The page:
Healthcare Regulatory Reform – Have Your Say!
5 Min Read
There is currently a government public consultation underway which will inform the future of healthcare regulation within the UK. The consultation is open until 12:15 on 16 June 2021 and can be accessed here.
On 11 May 2021 I attended the Westminster Health Forum seminar which looked at the proposed reform of regulation of healthcare professionals. The forum was attended as you would expect, by all of the main professional indemnity bodies, regulatory bodies, AvMA and the Professional Standards Authority and was chaired by Baroness Jolly. Generally it was considered a positive step that the government is looking to reform and standardise the regulation of the multitude of Healthcare professions involved in modern day patient care. Emphasis was placed on the fact that much healthcare is now provided by multidisciplinary teams and the need to ensure that the systems in place, as much as the individuals concerned, work in a way that prioritises patient safety and the welfare of healthcare professionals.
Clea Harmer, chief executive of Sands, spoke very well about the reforms and the need to closely involve the patients and their families in the regulatory process. Concern was expressed by Clea, Peter Walsh (AvMA) and Alan Clamp (Chief Exec PSA), that the proposed reforms do not provide sufficient inclusion of the affected patients and do not provide any mechanism for them to receive independent advice and assistance.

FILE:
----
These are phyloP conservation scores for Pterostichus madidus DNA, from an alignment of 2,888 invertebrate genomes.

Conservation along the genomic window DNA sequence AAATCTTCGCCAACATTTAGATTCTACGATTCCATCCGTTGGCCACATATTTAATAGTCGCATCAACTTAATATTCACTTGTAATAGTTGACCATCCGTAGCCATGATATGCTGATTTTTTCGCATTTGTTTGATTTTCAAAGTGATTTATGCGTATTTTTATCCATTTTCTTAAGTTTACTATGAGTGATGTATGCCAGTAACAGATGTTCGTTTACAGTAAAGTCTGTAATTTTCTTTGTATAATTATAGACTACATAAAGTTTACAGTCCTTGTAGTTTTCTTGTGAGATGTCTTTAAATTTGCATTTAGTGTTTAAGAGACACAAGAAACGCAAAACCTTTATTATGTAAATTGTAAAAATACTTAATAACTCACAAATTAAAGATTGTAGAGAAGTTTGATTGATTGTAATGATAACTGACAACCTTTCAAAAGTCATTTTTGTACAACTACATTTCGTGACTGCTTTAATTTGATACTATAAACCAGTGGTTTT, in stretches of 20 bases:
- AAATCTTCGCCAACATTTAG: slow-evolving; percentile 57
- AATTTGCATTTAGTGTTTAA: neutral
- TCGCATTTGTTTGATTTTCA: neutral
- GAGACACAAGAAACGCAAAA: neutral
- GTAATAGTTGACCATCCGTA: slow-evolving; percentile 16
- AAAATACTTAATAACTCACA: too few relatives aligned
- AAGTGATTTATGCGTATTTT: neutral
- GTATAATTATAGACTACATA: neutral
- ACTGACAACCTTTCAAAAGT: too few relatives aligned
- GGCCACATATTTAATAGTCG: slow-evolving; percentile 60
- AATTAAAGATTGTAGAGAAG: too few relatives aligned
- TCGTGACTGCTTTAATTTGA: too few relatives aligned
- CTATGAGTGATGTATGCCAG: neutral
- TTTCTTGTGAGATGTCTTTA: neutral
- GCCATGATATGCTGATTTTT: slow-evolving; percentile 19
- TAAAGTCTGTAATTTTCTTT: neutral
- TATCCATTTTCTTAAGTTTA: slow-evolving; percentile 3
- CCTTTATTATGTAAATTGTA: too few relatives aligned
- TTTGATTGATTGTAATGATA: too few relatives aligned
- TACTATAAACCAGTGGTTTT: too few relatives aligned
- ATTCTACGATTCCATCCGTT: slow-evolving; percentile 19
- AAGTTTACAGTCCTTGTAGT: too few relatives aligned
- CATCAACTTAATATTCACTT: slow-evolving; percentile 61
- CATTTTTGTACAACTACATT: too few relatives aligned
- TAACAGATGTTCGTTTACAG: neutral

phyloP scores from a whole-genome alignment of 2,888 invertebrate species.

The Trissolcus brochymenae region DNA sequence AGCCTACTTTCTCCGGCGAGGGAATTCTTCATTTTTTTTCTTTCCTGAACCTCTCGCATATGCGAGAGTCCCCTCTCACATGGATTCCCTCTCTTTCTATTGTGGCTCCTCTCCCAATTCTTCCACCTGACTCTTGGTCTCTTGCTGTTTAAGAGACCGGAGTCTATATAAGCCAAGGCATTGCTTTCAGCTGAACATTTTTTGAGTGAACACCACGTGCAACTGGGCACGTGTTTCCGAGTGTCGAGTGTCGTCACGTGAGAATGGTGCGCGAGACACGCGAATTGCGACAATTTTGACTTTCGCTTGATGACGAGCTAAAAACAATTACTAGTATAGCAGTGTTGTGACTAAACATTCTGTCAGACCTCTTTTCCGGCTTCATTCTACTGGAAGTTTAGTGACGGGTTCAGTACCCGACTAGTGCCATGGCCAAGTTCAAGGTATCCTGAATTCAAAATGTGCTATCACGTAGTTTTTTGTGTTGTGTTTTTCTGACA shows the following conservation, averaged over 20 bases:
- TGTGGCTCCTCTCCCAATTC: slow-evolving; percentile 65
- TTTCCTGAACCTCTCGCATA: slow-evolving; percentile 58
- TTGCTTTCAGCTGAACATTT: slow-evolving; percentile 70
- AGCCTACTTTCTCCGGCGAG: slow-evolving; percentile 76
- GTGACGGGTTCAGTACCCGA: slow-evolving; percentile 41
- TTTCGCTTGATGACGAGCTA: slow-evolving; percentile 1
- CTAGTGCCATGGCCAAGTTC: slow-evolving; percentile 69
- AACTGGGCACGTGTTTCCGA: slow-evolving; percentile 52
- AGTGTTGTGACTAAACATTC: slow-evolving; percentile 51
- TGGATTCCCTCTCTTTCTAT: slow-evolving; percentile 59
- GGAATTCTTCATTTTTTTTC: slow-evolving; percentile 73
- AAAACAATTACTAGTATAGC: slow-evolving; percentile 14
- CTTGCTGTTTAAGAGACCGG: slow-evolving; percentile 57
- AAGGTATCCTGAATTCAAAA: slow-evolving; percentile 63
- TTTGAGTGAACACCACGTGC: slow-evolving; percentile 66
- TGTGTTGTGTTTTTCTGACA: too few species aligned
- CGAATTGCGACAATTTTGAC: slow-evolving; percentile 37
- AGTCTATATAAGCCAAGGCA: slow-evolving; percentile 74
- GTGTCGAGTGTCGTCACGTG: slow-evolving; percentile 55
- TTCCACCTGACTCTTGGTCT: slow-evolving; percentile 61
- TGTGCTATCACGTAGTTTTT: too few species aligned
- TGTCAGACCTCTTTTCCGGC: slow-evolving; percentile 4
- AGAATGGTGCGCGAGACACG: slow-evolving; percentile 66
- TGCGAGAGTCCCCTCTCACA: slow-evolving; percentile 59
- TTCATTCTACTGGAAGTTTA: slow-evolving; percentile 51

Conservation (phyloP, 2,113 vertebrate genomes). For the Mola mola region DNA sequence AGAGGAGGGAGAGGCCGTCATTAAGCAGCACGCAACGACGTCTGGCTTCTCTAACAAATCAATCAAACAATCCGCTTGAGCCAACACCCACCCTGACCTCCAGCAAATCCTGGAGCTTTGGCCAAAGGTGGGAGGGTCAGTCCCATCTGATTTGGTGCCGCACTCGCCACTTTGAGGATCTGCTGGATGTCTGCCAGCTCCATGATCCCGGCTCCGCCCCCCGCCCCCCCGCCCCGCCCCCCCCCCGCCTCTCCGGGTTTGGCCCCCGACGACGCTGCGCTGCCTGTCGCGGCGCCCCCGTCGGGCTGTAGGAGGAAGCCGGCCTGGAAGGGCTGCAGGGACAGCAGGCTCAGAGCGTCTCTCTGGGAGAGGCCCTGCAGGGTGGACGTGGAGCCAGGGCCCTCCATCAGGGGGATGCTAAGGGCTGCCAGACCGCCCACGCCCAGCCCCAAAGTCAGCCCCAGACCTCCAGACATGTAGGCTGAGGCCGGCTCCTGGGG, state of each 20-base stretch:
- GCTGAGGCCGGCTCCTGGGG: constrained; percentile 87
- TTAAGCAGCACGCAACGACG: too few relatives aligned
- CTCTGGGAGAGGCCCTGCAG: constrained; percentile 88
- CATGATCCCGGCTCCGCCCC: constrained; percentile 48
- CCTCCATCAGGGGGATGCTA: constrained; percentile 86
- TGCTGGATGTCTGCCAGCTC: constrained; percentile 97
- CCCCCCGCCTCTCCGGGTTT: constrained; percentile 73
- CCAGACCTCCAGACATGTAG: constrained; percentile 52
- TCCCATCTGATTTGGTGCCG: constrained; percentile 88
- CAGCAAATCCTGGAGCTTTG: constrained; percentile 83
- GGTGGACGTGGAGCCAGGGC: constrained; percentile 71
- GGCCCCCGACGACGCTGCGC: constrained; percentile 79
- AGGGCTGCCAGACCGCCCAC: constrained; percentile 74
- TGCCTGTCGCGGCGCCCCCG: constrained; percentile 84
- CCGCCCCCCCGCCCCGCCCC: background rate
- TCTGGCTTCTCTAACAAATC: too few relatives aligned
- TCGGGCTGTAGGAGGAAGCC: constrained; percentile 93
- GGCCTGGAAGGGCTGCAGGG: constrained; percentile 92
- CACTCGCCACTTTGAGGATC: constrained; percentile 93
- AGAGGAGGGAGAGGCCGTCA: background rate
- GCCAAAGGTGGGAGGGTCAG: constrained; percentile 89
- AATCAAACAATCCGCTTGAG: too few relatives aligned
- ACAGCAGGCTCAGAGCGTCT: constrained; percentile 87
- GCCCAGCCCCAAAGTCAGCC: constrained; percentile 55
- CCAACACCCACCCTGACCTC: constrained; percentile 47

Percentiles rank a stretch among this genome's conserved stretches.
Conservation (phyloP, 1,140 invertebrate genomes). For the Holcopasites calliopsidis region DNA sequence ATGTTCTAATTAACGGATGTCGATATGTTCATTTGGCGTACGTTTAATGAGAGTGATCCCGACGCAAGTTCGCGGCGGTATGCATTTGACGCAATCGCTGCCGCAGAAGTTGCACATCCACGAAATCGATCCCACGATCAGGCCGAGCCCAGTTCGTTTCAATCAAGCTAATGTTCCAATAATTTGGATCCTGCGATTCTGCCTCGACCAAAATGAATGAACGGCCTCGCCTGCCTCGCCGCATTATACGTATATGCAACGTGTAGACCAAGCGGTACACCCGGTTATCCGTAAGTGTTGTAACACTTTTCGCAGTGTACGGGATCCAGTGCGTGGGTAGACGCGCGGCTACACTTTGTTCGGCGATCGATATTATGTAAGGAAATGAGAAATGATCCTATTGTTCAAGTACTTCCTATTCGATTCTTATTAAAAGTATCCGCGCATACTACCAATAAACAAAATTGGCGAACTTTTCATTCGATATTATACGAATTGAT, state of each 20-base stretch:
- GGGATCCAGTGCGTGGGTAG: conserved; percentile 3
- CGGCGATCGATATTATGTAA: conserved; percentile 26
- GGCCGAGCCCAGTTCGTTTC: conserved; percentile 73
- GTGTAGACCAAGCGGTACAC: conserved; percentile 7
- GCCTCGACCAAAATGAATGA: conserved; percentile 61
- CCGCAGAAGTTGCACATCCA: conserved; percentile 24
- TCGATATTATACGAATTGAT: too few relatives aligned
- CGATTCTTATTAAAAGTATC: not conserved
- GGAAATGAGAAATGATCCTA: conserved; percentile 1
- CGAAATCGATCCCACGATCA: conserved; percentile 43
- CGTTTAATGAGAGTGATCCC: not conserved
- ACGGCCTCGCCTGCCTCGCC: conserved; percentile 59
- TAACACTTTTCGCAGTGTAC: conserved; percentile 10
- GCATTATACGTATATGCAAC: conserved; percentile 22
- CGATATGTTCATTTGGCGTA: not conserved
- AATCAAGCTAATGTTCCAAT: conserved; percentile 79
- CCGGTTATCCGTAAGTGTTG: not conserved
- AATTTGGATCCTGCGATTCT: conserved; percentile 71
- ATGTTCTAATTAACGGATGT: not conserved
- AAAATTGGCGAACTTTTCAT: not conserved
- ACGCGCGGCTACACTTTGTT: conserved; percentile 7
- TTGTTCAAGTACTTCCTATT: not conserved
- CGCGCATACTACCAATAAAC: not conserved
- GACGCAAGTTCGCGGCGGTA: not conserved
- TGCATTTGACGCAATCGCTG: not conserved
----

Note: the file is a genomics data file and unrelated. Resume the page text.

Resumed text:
Peter Walsh and Alan Clamp spoke passionately about the need for safety netting for the new proposed Accepted Outcomes process. This is when the registrant who has been referred for investigation accepts the factual basis of the referral and the sanction proposed, and is intended to remove the considerable burden on the regulatory bodies of having to hold a formal hearing, as well as a much quicker and more efficient process, protecting the well-being of the registrant as well as the patients Whilst supportive of the Approved Outcomes process in general, both speakers voiced concern that there is currently no formal right of appeal in the proposals, or any independent body (such as the PSA) appointed to oversee the process and the decisions/outcomes reached. This was considered a significant flaw in the proposal and as the PSA note, the Regulatory Body would end up acting as investigator, prosecutor, judge and appeal court, all in one.
Peter Walsh also cautioned against the proposal that there be a 5 year rule, providing that regulators cannot investigate allegations of professional misconduct that happened more than 5 years’ ago, and expressed the view that the regulators should have a ‘Duty’ to investigate allegations of misconduct, rather than simply a ‘Power’.
Jenny Vaughan, Chair and Learn not Blame Lead at the Doctors’ Association paid tribute to the healthcare staff who have had to work through tremendously difficult times during the coronavirus pandemic and made an impassioned plea for the wellbeing of healthcare staff, as well as patients, to be given highest priority when finalising the reforms. She reminded everyone present that all healthcare workers are human and no-one is infallible.